Delhi: Kejriwal government fails to increase COVID19 testing capacity
New Delhi: Despite strong promises made by Delhi and central government to double the coronavirus testing in the national capital at the heights of the crisis, the city still has not witnessed any increase, with health experts attributing it to lack of manpower and infrastructure.
On November 15, a massive spike in coronavirus cases had prompted Delhi Chief Minister Arvind Kejriwal to announce that his government would increase tests to one lakh. Two days later, the central government had also pledged that the testing would be doubled. Despite their word of assurance, the scenario has yet to change.
The city had conducted 64,121 tests on November 11, the highest so far, even before the commitment was made but since then the threshold has not been crossed. The second highest number of tests were conducted on Thursday (63,266). This shows that testing has not peaked even at the time the city is in the chokehold of a third wave of the pandemic.
Dr. RK Gupta, Member of Delhi Covid Committee constituted by the Kejriwal government, remarked, “It is easier to say that the testing will be increased, but the government should apprise how they will increase it. Making promises is easy but it is harder to uphold them. Be it any government, we must not speak beyond our capacity.”
The committee member, however, suggested that the tests can be doubled by increasing the manpower, centres, machines, working hours of peoples. “It can only be done by using the capacity which is not being used at present. This is the only way. “If a centre is testing from 8 am to 12 pm the working hours should be increased by inducting more manpower,” he added.
Former head of the epidemiology and communicable diseases at the Indian Council of Medical Research (ICMR), Dr Lalit Kant resonated a similar opinion and attributed it to manpower and infrastructural constraints, which he said will take some more time to overcome. He, however, said that a new testing method, with more sensitivity, which will be rolled out by the IIT-Delhi in coming weeks will help in ramping up the testing.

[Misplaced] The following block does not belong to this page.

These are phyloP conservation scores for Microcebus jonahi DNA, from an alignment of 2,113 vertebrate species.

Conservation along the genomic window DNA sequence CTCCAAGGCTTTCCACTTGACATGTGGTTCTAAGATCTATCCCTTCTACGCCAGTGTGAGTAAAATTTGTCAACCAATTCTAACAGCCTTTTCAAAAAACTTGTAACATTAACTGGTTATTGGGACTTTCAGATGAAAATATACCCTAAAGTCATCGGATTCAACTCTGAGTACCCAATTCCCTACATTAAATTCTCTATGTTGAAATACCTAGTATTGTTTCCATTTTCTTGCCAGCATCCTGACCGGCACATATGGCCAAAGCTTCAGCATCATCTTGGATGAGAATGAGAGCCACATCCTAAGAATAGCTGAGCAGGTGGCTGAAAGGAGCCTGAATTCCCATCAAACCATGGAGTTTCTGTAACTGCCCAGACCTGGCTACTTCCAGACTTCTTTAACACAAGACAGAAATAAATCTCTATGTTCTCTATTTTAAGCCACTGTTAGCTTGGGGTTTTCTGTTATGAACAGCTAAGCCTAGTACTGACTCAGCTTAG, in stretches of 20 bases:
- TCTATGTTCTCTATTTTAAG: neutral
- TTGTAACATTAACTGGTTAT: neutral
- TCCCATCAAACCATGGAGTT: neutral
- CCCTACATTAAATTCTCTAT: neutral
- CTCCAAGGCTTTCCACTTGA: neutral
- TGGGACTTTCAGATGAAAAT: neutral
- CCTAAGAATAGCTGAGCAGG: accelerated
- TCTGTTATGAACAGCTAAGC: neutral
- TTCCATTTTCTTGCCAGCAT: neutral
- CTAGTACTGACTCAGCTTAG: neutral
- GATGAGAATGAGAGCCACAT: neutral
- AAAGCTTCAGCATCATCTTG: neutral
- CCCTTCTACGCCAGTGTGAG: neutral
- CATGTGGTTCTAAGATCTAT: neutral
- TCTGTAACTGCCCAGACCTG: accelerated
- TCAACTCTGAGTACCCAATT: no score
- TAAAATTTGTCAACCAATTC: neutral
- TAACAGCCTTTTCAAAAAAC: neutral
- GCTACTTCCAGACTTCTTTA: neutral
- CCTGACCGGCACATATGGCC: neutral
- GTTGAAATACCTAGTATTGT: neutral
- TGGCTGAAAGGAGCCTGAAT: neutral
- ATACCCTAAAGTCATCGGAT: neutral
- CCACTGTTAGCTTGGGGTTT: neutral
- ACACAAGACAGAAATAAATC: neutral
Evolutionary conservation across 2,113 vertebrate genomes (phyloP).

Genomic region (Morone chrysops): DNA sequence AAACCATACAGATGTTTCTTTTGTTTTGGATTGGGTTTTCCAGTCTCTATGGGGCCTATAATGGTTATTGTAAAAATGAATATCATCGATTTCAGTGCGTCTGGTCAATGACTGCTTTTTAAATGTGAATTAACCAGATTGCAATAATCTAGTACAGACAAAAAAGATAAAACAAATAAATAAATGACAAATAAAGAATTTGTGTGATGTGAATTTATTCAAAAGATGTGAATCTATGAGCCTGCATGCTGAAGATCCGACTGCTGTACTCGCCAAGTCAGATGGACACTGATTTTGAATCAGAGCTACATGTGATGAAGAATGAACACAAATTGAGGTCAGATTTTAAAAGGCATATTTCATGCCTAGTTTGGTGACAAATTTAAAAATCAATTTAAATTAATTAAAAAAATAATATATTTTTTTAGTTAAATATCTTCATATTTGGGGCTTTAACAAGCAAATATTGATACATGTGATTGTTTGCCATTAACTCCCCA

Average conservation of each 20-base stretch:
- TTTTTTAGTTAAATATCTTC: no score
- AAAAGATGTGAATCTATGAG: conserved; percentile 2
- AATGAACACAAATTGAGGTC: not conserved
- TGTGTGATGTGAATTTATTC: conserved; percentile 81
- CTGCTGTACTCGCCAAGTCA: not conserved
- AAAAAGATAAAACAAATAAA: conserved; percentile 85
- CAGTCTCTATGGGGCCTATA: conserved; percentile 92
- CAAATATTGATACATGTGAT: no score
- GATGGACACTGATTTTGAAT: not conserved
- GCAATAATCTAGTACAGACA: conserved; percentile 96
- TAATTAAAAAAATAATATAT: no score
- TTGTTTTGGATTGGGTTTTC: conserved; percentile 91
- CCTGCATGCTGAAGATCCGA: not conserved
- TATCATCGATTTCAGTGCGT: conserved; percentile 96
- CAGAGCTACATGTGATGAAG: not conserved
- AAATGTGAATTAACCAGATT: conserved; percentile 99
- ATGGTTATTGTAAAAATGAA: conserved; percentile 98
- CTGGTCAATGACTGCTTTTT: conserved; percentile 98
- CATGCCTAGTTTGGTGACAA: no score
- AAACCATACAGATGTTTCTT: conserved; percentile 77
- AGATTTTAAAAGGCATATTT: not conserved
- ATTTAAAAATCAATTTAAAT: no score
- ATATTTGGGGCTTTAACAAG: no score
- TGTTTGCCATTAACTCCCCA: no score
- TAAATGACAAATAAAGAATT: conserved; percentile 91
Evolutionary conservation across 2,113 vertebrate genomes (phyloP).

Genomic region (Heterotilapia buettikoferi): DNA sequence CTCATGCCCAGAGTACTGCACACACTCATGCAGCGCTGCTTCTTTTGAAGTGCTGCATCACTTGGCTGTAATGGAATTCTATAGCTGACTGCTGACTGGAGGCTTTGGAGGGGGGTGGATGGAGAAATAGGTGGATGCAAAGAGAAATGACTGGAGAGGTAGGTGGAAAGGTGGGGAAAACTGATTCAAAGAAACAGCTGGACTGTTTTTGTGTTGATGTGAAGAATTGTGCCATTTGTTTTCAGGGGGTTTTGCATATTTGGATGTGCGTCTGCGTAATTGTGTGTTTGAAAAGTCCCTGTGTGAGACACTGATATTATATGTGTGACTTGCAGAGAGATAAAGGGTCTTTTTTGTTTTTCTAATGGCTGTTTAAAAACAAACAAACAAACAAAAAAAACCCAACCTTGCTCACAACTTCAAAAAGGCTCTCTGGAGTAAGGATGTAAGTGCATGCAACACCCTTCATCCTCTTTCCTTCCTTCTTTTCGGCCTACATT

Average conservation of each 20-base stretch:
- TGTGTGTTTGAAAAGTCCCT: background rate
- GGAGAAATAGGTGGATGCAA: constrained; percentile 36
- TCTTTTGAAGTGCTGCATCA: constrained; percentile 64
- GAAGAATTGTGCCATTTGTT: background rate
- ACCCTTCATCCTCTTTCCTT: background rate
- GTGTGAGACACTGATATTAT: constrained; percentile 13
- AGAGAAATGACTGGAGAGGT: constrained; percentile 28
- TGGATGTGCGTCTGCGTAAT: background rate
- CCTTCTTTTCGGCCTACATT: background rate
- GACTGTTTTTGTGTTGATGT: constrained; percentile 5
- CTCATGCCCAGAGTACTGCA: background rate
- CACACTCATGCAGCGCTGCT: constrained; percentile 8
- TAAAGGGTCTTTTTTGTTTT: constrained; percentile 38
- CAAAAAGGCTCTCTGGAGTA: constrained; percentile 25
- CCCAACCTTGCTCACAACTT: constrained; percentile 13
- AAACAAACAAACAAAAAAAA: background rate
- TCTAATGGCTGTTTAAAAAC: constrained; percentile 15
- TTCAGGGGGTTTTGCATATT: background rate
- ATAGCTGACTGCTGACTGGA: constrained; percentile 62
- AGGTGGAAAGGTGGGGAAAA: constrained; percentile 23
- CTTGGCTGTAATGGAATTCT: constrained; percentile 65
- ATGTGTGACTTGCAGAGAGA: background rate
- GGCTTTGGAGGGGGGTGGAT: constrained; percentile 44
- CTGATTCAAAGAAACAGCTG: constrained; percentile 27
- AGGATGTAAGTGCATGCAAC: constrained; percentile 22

“Once it is available, results will be available in six hours-time. They are going to introduce it in a couple of weeks. It is as good as RT-PCR,” Dr Kant further said.
On being asked whether pool testing, in which samples of throat swabs of several individuals are mixed together and tested, should be adopted at this point, Dr Kant said that methodology works better when the prevalence rate is very low, which is not the case in Delhi.
Seroprevalence in Delhi is estimated at 25.93 per cent. Delhi is in the clutches of the third wave since October 28, when the daily rise in infections breached the 5,000-mark for the first time. It has witnessed 2,364 deaths in just a month since.
While 131 COVID-related deaths were recorded on November 18, the highest till date on a day, Delhi registered its highest single-day spike of 8,593 cases on November 11. Health experts have attributed the surge in deaths to late hospitalization, shortage of ICU beds, winter season and rise in pollution levels.